President Obama’s firing of Gen. Stanley McChrystal was appropriate given the derogatory remarks about the president and his administration by the U.S. commander in Afghanistan, members if the Iowa congressional delegation said June 23.
They agreed McChrystal had shown disrespect for the president and, in doing so, had shown disrespect for the principle of civilian control over the military.
“What the general said was an affront to the commander-in-chief even if what was said was accurate,” Republican Sen. Chuck Grassley said in a call with reporters.
“Gen. McChrystal’s comments were inappropriate and I support the President’s decision,” said Democratic Sen. Tom Harkin.
“I firmly believe Gen. McChrystal stepped out of line in his remarks about our civilian leadership and it was appropriate for him to be removed,” Rep. Bruce Braley, a Waterloo Democrat, added during his weekly conference call. Obama, he added, “asserted his role strongly.”
McChrystal was relieved of his command after a Wednesday morning meeting with Obama. He had come under fire for remarks disparaging remarks he made about Obama, Vice President Biden and other members of the administration. McChrystal’s comments were reported by Rolling Stone magazine, which had a reporter embedded with him.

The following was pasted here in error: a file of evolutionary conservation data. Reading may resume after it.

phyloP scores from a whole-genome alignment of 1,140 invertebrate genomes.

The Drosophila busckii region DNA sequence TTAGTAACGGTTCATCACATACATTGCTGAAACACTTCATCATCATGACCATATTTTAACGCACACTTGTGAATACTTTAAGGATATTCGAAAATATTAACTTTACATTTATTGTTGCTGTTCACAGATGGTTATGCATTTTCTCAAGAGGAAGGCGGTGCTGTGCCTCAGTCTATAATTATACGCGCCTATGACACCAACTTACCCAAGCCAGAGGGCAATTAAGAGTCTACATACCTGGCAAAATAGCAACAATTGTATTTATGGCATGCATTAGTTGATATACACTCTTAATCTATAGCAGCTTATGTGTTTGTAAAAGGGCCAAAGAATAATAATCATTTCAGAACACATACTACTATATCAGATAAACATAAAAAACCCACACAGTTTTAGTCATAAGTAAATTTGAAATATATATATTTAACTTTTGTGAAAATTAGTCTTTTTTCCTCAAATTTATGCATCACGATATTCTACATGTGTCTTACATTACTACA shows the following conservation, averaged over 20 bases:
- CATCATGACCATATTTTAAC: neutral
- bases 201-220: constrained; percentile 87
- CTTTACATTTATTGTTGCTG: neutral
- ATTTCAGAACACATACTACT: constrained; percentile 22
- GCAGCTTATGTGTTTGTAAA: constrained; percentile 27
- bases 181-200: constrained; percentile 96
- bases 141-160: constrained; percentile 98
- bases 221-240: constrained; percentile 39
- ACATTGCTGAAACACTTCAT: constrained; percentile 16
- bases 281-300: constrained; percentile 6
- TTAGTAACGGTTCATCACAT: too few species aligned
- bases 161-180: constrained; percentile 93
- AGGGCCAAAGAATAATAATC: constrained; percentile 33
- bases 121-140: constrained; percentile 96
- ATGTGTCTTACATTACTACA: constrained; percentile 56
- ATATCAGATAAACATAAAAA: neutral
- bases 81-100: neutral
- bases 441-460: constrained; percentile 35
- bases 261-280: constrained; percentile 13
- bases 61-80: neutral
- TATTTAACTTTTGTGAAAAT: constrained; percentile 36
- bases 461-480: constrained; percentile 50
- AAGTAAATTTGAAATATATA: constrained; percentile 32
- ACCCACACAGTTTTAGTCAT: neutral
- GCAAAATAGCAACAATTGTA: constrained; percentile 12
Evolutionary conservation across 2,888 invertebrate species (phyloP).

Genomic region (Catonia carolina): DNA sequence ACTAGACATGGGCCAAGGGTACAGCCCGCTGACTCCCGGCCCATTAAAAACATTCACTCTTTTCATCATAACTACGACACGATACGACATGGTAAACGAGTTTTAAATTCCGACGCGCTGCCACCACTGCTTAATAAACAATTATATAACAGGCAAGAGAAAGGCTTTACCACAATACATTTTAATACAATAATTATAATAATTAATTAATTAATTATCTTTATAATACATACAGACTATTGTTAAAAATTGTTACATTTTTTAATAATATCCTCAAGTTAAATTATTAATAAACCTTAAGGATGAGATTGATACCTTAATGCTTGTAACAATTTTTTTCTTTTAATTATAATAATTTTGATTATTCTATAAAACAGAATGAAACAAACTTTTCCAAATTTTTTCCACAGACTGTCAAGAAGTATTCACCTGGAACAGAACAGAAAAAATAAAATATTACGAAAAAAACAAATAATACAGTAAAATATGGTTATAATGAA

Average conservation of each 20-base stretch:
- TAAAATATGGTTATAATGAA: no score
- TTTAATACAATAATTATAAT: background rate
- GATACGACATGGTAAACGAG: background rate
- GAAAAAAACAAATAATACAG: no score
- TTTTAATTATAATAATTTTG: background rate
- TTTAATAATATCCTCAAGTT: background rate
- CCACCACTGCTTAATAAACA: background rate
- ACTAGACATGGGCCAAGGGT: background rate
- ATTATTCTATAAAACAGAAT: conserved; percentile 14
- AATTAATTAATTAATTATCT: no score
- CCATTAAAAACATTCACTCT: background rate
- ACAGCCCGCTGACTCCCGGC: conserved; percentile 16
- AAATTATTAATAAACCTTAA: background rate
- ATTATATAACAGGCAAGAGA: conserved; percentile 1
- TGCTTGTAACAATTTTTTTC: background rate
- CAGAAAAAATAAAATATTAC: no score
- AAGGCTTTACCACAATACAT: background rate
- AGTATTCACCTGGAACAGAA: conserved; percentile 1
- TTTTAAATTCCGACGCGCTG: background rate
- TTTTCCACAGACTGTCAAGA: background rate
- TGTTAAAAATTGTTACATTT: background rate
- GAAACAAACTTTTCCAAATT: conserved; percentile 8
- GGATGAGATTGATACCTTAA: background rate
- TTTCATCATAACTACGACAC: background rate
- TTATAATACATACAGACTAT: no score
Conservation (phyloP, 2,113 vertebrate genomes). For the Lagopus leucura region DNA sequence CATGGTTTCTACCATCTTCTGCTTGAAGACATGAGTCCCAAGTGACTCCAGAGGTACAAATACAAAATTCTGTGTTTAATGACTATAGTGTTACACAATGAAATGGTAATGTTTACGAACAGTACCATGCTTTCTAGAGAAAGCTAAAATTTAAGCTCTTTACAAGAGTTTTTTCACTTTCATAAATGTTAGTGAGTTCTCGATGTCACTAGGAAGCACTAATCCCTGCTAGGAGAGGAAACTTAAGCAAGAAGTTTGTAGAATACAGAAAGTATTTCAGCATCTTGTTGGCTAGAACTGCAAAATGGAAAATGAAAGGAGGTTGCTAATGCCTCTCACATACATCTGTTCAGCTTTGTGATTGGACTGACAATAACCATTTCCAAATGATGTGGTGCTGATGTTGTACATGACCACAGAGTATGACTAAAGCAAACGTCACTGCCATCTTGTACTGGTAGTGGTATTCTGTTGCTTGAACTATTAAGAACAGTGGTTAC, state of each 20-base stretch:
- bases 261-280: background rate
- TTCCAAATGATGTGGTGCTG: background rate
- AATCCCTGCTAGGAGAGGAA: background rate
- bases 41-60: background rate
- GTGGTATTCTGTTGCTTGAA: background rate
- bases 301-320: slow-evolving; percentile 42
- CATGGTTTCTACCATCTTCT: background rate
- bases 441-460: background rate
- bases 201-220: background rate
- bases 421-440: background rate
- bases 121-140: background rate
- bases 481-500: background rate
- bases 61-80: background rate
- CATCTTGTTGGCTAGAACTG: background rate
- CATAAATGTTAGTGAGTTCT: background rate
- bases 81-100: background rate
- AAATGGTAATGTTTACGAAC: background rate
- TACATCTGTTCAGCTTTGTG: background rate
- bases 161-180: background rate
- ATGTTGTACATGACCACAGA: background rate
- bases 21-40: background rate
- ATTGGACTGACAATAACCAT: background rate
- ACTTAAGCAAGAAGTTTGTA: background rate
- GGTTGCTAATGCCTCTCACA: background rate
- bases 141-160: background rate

Obama replaced McChrystal with Gen. David Petraeus.
“One of founding principles in our democracy has always been the civilian role of commander-in-chief and the requirement for the chain of command in the military to respect that title and the role of the commander-in-chief,” Braley said.
“The comments that were made by Gen. McChrystal and his staff undermined the president’s authority and had the potential to endanger the mission they are currently trying to execute.”
The timing of the change in command in Afghanistan is unfortunate, Grassley said. McChrystal had been trying to achieve the same success Petraeus had in Iraq “and that might be the only way to get out of Afghanistan quickly and with a victory.”
“We’re just beginning to crank up what we sent 30,000 additional people over there to do,” he said. McChrystal had done a good job “and has the confidence of President Karzai and is one of the few Americans over there who does.”
“But the general said things he shouldn’t have said,” Grassley added.
Braley has had concerns about both McChrystal and Petraeus. He was critical of Petraeus’ leadership in the Iraq War.
McChrystal, Braley pointed out, was recommended for discipline for his role in the cover-up of former NFL player Pat Tillman’s death by friendly fire while serving in the Army Rangers in Afghanistan. The Army declined to take action on that recommendation.